Human Population

What limits human population? Like other animals, we are capable of reproducing at a rate fast enough to cause the population to grow exponentially. Like other animals, our populations are limited by predation, accident, disease, starvation and competition with each other. By the late hunter-gatherer period we had become the top predators, so predation by other animals was a minor problem. Disease was probably a much less serious threat than in the later agricultural period when domestication of animals brought in a host of devastating diseases.

Our ancestor's lifestyle was dangerous. Big game hunting was a very dangerous activity, and all sorts of natural accidents are always around - drowning, falling, getting lost in snowstorms, etc. Homicide was almost certainly a major killer. Competition between neighboring bands, as well as in band disputes, frequently ended in murder. In addition, HGs practice a kind of natural birth or population control, since a woman can't carry more than one child. Still, a child living beyond the first few years probably had a good chance of living a fairly long life.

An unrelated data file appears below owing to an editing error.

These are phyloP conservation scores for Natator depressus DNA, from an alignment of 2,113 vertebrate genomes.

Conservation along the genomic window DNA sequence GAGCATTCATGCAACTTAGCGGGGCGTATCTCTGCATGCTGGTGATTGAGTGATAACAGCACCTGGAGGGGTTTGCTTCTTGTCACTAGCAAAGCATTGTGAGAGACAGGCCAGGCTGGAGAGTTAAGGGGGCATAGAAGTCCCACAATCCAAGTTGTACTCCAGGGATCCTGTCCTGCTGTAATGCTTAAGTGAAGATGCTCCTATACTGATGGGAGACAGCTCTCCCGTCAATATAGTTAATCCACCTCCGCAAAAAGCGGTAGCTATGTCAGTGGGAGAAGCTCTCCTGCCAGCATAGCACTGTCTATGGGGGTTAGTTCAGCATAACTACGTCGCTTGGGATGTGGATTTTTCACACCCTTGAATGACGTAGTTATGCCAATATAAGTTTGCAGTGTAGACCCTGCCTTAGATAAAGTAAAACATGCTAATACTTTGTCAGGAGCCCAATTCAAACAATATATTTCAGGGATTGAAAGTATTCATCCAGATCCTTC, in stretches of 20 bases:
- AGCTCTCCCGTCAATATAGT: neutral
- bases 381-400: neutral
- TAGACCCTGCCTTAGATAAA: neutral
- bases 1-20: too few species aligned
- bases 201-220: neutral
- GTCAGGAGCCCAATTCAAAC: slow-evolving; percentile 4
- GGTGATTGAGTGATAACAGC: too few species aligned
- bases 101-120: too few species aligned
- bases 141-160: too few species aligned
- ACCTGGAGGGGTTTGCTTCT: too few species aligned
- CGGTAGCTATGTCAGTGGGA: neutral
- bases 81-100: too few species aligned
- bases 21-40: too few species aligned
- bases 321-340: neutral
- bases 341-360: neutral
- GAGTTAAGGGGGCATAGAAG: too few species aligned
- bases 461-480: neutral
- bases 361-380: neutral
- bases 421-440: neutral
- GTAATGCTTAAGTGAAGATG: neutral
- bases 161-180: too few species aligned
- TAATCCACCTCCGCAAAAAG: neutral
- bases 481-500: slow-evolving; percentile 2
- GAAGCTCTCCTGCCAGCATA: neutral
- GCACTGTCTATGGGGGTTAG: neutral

Agriculture introduced a more productive but also more arduous lifestyle. Women could have more babies in these sedentary societies but the disease problem became much more severe. At least two other societal innovations provided other means of population control: war and the introduction of social classes. Social classes seem to be a feature of all large scale agricultural societies, at least until recently, and the lower classes of slaves and peasants are the designated casualties. They do the starving, get the worst effects of disease and suffer all sorts of other casualties as well.


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